Bryan,

I support a large number of servers, and all are remote. Each time we
make changes to the configuration, we need to restart the sshd daemon.
The trick is to HUP only the highest sshd process. I sign on to a
server using ssh, make the required changes. Once I have finished, I
will usually use "ptree $$"(solaris8+) to find out the PID of the top
sshd daemon and then "kill -HUP" that process.

# ptree $$
1124 /usr/local/sbin/sshd
23317 /usr/local/sbin/sshd -R
23320 -sh
23328 ptree 23320
# kill -HUP 1124

If you are running an older version of solaris or another unix OS, it's
a bit more work but still "doable". First do a "ps -f" to get the PPID
of the current shell,

# ps -f
UID PID PPID C STIME TTY TIME CMD
root 26813 26802 0 12:53:50 pts/5 0:00 -sh
root 26824 26813 0 12:53:53 pts/5 0:00 ps -f

Note the PPID of the shell which in my case is "-sh" and the PPID is
26802. We have to work our way up the tree so next do a "ps -fp 26802"
where PPID is the number you got from the last invocation of "ps",

# ps -fp 26802
UID PID PPID C STIME TTY TIME CMD
root 26802 560 0 12:53:48 ? 0:00 /usr/local/sbin/sshd

At this point we have what we need. The PPID of this last process (560)
is the calling SSH daemon that spawns the shells. You don't have to
take my word for it, just repeat the last command with the new PPID
(560).

# ps -fp 560
UID PID PPID C STIME TTY TIME CMD
root 560 1 0 Nov 05 ? 0:05 /usr/local/sbin/sshd

We now know the PID of the calling process, to fork the sshd daemon.

# kill -HUP 560

Any *new* sessions will use the current config settings and this will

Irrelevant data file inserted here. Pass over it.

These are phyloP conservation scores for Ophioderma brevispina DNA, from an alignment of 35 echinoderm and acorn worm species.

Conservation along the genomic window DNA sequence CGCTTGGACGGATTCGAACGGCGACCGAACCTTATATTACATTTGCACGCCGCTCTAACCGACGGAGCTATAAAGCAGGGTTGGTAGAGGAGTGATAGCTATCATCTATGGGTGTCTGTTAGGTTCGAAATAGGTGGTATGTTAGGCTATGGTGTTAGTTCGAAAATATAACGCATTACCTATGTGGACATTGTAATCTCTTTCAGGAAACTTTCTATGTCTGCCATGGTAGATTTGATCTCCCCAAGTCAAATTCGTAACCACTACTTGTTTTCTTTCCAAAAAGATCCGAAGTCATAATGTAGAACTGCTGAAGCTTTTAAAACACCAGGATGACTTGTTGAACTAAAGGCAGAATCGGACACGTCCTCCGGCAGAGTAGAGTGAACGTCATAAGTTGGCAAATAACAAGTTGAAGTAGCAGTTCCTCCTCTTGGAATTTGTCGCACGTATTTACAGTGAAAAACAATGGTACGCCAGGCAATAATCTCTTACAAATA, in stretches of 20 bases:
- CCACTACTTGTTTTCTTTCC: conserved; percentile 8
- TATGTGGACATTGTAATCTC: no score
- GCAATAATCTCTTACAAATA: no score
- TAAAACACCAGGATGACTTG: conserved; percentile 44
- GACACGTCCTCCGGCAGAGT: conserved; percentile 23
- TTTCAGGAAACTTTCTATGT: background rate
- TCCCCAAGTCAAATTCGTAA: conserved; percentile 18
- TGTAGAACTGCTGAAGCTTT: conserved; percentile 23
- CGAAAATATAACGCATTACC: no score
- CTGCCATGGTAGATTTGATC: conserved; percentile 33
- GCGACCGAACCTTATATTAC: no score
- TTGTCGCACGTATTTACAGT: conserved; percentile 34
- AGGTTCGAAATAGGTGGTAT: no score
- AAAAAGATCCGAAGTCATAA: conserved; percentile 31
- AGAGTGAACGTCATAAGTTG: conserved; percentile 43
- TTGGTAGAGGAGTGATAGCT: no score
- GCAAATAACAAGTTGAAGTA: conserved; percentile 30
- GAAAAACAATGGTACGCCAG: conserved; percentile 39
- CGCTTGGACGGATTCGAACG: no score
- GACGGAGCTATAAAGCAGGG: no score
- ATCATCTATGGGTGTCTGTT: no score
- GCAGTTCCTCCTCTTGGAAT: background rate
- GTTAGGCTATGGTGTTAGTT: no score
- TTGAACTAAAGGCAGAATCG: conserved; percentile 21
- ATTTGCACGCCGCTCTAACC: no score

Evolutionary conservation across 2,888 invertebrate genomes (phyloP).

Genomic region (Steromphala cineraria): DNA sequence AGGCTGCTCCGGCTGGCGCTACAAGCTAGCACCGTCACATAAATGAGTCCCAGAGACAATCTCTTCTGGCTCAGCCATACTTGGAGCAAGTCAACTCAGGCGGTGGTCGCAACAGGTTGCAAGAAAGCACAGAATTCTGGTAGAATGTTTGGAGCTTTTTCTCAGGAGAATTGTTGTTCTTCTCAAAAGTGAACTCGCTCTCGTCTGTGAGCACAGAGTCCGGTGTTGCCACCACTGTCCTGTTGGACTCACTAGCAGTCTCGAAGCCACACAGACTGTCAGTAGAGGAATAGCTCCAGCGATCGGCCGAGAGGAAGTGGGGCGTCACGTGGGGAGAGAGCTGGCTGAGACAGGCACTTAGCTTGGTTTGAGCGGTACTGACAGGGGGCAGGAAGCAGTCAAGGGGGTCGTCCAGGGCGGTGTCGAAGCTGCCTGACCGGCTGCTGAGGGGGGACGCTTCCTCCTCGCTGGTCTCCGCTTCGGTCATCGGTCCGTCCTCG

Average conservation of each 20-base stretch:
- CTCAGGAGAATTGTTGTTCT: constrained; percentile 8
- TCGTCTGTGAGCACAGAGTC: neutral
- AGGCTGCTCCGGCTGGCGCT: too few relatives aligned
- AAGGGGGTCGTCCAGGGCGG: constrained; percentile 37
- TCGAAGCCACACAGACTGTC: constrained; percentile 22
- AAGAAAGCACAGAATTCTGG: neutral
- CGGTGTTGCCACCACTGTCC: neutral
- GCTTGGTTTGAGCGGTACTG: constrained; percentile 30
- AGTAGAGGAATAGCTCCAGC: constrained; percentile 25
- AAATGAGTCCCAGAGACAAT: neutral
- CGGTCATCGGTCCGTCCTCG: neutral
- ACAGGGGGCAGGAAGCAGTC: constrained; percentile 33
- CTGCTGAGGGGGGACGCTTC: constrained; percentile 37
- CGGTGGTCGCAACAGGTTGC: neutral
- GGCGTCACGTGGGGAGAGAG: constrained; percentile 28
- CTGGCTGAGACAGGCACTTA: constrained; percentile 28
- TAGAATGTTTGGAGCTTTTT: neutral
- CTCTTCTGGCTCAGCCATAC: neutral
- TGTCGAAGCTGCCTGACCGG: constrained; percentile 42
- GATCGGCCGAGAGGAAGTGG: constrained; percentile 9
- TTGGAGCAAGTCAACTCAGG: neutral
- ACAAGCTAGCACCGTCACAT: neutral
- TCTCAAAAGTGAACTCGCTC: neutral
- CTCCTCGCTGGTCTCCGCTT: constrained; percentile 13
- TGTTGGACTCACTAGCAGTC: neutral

*not* affect any currently running sessions.

WARNING: Use extreme caution when changing settings because if you
configure an option that isn't supported by that particular version, the
daemon may just die, killing *all* sshd processes.

Dale Foster

-----Original Message-----
From: Christ, Bryan [mailto:bryan.christ@hp.com]
Sent: April 19, 2005 10:43 AM
To: Foster, Dale
Cc: secureshell@securityfocus.com
Subject: RE: X11 Forwarding


Thanks for the reply Dale.

I have learned the hard way that sshd cannot be restarted remotely (sshd
does not respond to HUP). Apparently, sshd forks a new sshd process
when a new connection is made and the new sshd process reads the config
file anew. Therefore, there shouldn't be any need to restart.

Can anyone confirm this? I've never truly found the definitive answer
for this.

-----Original Message-----
From: Foster, Dale [mailto:dale.foster@eds.com]
Sent: Tuesday, April 19, 2005 10:21 AM
To: Christ, Bryan
Subject: RE: X11 Forwarding

Have you restarted the sshd since setting "X11Forwarding" to yes?

Once you log into the "host", what does "echo $DISPLAY" report?

-----Original Message-----
From: Christ, Bryan [mailto:bryan.christ@hp.com]
Sent: April 18, 2005 8:46 AM
To: secureshell@securityfocus.com
Subject: X11 Forwarding


Does anyone know why my DISPLAY variable is not getting set? I have
tried looking at the debug messages from

ssh -vv -X user@host

but I haven't seen anything suspicious. xauth is installed in the normal
location and seems to run correctly (although I'm really not familiar
with it). In my sshd_config file, the relevant options are set as:

X11Forwarding yes
X11DisplayOffset 10
#X11UseLocalHost no
#UseLogin yes

I've spent quite a bit of time googling on this problem and haven't come
up with anything yet. I suspect that it might have something to do with
installing XFree86 on Slackware 9.0 after initial OS installation (using
installpkg *.tgz on the relevant packages). I'm really at a loss for
where to turn.

Server is OpenSSH 3.5p1, OpenSSL 0.9.7a
Client is OpenSSH 4.0p1, OpenSSL 0.9.7f

Thanks in advance!